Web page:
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This module describes the application of compressive sensing to the design of a novel imaging architecture called the "single-pixel camera".

Architecture

Several hardware architectures have been proposed that apply the theory of compressive sensing (CS) in an imaging setting  [link] , [link] , [link] . We will focus on the so-called single-pixel camera   [link] , [link] , [link] , [link] , [link] . The single-pixel camera is an optical computer that sequentially measures the inner products y [ j ] = x , φ j between an N -pixel sampled version of the incident light-field from the scene under view (denoted by x ) and a set of N -pixel test functions { φ j } j = 1 M . The architecture is illustrated in [link] , and an aerial view of the camera in the lab is shown in [link] . As shown in these figures, the light-field is focused by a lens (Lens 1 in [link] ) not onto a CCD or CMOS sampling array but rather onto a spatial light modulator (SLM). An SLM modulates the intensity of a light beam according to a control signal. A simple example of a transmissive SLM that either passes or blocks parts of the beam is an overhead transparency. Another example is a liquid crystal display (LCD) projector.

Single-pixel camera block diagram. Incident light-field (corresponding to the desired image x ) is reflected off a digital micromirror device (DMD) array whose mirror orientations are modulated according to the pseudorandom pattern φ j supplied by a random number generator. Each different mirror pattern produces a voltage at the single photodiode that corresponds to one measurement y [ j ] .

The Texas Instruments (TI) digital micromirror device (DMD) is a reflective SLM that selectively redirects parts of the light beam. The DMD consists of an array of bacterium-sized, electrostatically actuated micro-mirrors, where each mirror in the array is suspended above an individual static random access memory (SRAM) cell. Each mirror rotates about a hinge and can be positioned in one of two states ( ± 10 degrees from horizontal) according to which bit is loaded into the SRAM cell; thus light falling on the DMD can be reflected in two directions depending on the orientation of the mirrors.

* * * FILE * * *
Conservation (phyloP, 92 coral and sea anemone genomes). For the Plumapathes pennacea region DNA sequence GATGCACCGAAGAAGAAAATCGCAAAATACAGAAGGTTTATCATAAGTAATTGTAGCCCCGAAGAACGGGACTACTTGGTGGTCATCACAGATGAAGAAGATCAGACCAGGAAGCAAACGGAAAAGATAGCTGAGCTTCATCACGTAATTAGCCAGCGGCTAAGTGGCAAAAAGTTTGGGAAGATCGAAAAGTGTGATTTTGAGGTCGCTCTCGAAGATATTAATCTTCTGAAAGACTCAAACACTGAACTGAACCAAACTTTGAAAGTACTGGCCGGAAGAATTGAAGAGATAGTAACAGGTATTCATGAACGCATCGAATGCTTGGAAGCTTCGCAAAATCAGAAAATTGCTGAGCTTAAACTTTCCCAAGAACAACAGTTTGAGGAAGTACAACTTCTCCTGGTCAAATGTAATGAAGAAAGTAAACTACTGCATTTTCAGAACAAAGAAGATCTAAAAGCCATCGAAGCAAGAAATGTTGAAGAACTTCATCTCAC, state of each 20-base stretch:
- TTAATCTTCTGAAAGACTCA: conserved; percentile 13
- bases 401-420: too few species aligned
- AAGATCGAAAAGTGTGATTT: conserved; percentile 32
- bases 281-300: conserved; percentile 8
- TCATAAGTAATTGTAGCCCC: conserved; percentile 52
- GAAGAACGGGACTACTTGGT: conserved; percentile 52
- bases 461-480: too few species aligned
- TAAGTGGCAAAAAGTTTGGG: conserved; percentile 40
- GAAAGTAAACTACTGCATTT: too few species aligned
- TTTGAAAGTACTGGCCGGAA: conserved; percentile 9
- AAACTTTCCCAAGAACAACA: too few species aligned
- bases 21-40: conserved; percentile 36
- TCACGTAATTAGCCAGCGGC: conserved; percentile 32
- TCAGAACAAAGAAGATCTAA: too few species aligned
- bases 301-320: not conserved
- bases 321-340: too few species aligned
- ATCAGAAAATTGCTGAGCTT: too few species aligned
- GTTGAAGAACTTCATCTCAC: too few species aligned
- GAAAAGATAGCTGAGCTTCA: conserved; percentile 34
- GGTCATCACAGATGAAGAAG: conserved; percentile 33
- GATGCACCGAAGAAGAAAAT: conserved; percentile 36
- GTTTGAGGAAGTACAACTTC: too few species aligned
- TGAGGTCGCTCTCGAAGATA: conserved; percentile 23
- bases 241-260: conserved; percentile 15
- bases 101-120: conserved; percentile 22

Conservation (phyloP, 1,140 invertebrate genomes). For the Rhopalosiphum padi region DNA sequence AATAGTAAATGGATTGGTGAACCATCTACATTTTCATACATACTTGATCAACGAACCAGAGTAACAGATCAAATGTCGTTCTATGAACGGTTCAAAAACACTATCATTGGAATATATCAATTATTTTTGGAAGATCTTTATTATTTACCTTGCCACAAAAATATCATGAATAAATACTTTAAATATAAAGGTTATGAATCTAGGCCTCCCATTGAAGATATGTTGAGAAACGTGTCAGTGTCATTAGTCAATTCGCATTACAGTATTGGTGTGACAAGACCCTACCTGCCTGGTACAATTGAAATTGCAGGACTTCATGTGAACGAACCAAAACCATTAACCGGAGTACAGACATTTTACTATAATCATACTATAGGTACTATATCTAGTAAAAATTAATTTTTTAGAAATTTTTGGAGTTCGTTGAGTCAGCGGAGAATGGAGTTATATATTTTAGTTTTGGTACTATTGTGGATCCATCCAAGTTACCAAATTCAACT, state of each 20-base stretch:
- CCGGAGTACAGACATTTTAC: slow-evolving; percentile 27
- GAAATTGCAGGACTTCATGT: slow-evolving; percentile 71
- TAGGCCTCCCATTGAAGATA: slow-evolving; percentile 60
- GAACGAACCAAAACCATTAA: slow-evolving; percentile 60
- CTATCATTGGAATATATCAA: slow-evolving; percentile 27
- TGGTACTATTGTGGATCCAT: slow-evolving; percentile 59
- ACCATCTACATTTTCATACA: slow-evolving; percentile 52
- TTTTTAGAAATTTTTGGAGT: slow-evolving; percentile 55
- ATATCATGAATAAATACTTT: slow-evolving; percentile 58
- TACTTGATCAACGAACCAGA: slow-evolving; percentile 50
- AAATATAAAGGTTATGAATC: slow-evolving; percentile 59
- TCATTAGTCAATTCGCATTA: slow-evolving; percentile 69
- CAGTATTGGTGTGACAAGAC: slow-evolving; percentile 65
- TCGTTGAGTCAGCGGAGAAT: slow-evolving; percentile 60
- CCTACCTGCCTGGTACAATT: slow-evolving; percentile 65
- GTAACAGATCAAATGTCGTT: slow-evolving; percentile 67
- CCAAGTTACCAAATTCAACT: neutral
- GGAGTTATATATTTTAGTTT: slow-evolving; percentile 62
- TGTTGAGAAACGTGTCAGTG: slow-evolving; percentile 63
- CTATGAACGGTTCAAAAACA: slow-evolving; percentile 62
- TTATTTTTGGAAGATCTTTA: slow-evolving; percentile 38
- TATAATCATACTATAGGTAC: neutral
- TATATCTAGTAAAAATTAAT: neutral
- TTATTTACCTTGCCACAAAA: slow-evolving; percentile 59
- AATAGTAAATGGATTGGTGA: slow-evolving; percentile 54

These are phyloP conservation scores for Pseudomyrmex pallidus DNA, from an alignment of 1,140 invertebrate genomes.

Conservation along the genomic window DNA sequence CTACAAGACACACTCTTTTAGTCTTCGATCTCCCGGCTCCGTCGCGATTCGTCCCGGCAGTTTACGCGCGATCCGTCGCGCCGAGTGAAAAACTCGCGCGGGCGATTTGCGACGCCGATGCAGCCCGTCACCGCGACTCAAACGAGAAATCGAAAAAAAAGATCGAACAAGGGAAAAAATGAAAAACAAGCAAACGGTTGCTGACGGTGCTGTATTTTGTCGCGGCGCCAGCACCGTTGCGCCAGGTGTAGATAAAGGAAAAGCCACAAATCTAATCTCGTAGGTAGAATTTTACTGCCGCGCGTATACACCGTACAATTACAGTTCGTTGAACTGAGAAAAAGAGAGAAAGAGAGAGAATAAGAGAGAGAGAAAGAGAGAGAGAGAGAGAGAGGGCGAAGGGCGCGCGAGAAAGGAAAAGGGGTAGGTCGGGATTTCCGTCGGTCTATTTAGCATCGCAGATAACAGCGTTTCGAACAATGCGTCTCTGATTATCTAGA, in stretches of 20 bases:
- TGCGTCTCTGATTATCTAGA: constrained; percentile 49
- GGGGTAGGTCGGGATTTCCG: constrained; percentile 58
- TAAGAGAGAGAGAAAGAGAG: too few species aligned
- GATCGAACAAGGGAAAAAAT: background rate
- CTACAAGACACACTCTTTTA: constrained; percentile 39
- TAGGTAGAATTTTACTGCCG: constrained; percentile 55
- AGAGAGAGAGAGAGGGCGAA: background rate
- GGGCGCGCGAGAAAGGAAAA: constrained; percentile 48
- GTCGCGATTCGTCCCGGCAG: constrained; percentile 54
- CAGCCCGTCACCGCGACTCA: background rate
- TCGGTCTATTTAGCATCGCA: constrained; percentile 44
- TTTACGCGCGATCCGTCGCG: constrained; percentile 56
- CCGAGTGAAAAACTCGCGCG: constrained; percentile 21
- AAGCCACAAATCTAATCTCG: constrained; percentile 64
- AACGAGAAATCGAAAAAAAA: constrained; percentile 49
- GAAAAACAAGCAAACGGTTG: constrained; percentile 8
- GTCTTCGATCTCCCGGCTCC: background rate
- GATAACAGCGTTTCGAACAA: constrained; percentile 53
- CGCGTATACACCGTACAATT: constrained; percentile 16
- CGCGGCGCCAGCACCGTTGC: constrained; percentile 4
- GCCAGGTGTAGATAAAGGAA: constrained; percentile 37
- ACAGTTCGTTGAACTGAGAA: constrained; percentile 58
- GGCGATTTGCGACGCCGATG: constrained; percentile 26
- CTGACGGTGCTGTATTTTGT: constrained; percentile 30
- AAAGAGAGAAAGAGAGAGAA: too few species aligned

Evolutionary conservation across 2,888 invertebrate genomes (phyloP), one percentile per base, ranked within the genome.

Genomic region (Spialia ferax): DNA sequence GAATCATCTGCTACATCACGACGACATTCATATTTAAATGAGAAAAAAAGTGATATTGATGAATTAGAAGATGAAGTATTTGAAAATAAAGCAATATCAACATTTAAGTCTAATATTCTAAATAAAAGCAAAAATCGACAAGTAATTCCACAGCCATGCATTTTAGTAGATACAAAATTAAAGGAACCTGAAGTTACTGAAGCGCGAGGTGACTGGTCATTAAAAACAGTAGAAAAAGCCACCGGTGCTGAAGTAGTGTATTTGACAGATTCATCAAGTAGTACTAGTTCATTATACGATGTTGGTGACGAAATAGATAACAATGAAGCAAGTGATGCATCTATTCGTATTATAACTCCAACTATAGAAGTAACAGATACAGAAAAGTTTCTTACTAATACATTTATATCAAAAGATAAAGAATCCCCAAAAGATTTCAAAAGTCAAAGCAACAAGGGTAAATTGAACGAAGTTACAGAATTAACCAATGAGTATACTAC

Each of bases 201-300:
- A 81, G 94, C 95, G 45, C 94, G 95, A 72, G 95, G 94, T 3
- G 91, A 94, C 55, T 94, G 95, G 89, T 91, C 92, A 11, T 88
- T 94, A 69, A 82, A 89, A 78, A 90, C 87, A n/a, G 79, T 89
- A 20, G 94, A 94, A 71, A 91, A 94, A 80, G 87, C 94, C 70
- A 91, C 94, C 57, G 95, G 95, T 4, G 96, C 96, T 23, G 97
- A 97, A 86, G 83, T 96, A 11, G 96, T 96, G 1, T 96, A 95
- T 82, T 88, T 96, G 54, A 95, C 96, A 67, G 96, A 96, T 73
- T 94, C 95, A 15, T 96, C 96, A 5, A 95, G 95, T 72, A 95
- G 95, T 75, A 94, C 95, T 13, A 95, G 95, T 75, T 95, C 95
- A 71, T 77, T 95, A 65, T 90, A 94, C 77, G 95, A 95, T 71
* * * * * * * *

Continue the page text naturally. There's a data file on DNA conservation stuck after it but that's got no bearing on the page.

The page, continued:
Each element of the SLM corresponds to a particular element of φ j (and its corresponding pixel in x ). For a given φ j , we can orient the corresponding element of the SLM either towards (corresponding to a 1 at that element of φ j ) or away from (corresponding to a 0 at that element of φ j ) a second lens (Lens 2 in [link] ). This second lens collects the reflected light and focuses it onto a single photon detector (the single pixel) that integrates the product of x and φ j to compute the measurement y [ j ] = x , φ j as its output voltage. This voltage is then digitized by an A/D converter. Values of φ j between 0 and 1 can be obtained by dithering the mirrors back and forth during the photodiode integration time. By reshaping x into a column vector and the φ j into row vectors, we can thus model this system as computing the product y = Φ x , where each row of Φ corresponds to a φ j . To compute randomized measurements, we set the mirror orientations φ j randomly using a pseudorandom number generator, measure y [ j ] , and then repeat the process M times to obtain the measurement vector y .

Questions & Answers

find the 15th term of the geometric sequince whose first is 18 and last term of 387
Jerwin Reply
I know this work
salma
The given of f(x=x-2. then what is the value of this f(3) 5f(x+1)
virgelyn Reply
hmm well what is the answer
Abhi
how do they get the third part x = (32)5/4
kinnecy Reply
can someone help me with some logarithmic and exponential equations.
Jeffrey Reply
sure. what is your question?
ninjadapaul
20/(×-6^2)
Salomon
okay, so you have 6 raised to the power of 2. what is that part of your answer
ninjadapaul
I don't understand what the A with approx sign and the boxed x mean
ninjadapaul
it think it's written 20/(X-6)^2 so it's 20 divided by X-6 squared
Salomon
I'm not sure why it wrote it the other way
Salomon
I got X =-6
Salomon
ok. so take the square root of both sides, now you have plus or minus the square root of 20= x-6
ninjadapaul
oops. ignore that.
ninjadapaul
so you not have an equal sign anywhere in the original equation?
ninjadapaul
hmm
Abhi
is it a question of log
Abhi
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I rally confuse this number And equations too I need exactly help
salma